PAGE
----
The Institute’s New York City Early Childhood Research Network brings research scientists and public agency leaders together to learn from each other, conduct research and consider findings and their implications for public policy. Columbia University’s National Center for Children and Families at Teacher College, one of the Network’s research teams, have released their study that compared the implementation of the Pre-K for All initiative in community based programs and schools. Overall, researchers found that differences in Pre-K for All implementation have more to with the program oversight and resources than with the socio economic makeup of the neighborhoods in which program are located. The findings suggest that the goal of uniform quality could be accomplished by pollinating approaches across the system while allowing program providers to adapt early education to the specific needs of the children and diverse communities they serve. As the city moves to a unified system, the report also shares recommendations to providing access to high-quality preschool across all settings.

To read the full research report, click here.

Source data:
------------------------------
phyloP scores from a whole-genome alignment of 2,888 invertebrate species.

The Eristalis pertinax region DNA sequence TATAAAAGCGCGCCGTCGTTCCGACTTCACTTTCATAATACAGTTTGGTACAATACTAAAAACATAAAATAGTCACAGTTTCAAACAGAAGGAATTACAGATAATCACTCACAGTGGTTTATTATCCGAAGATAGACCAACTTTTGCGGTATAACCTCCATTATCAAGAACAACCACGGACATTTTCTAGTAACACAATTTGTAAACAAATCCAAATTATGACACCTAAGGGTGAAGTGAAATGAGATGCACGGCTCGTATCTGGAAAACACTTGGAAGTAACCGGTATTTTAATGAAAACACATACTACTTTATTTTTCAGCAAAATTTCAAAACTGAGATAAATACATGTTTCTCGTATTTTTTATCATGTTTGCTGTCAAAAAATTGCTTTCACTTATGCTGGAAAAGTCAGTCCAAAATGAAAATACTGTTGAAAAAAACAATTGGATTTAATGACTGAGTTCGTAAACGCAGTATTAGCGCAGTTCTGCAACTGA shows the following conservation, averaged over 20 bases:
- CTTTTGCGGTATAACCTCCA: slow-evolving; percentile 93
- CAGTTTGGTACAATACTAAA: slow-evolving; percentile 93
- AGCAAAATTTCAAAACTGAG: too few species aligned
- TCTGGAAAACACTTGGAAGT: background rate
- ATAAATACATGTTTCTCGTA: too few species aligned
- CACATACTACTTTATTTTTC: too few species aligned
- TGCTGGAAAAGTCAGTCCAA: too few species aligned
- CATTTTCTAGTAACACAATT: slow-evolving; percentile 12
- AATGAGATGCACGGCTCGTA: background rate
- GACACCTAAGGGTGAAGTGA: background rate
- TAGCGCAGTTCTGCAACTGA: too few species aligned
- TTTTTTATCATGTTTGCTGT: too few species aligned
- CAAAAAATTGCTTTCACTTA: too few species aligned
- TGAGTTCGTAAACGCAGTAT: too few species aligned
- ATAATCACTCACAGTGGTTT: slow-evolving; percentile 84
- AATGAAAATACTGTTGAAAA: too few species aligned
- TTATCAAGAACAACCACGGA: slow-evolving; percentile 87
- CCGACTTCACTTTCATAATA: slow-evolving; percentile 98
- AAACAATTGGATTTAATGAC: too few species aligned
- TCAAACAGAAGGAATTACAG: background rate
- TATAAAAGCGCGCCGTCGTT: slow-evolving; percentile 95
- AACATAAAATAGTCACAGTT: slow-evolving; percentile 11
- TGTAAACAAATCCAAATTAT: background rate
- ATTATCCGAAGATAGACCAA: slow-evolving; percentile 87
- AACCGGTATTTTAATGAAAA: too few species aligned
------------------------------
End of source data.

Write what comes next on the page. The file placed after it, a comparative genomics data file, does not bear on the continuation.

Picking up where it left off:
The Aspire Registry Spring Newsletter

The Aspire Registry team has released their spring newsletter. Since 2015, the Aspire Registry Newsletter has discussed the latest Registry news and events, and highlighted the work of New York professionals in the field of early childhood. The newsletter also provides information about useful resources and tips for early childhood professionals. The newsletter is distributed to over 25,000 Aspire Registry members, a number that continues to grow.

In the spring newsletter, the Aspire Registry shares information about the New York Association for the Education of Young Children (NYAEYC) Annual Conference. The Aspire Registry Team considers NYAEYC one of their most valued partners. Together they are working to make sure all early childhood providers have access to training and technical assistance. The newsletter also highlights conference sessions that are being facilitated by other projects housed at the New York Early Childhood Professional Development Institute. In addition, trainers from the Capital District Child Care Council are featured in the spotlight. The team has used the Aspire Registry to post their trainings for over five years. They share the simplicity in documenting the trainings they facilitate as well as the trainings they attend as part of their own professional development.

To read the newsletter, click here.

ACS and CUNY Join Forces to Educate NYC Parents

A recent article from Voices of NY highlights a project between the Administration for Children’s Services and CUNY to help parents of young children obtain the Child Development Associate Credential (CDA). The CDA is the most widely recognized national credential in early childhood education and an important stepping stone on the career pathway for many early childhood educators. The Institute and CUNY’s School of Professional Studies (SPS) offer college courses that lead to the CDA, as well as assistance and supports in completing the credential application process. This is the only comprehensive college credit-bearing CDA in New York City.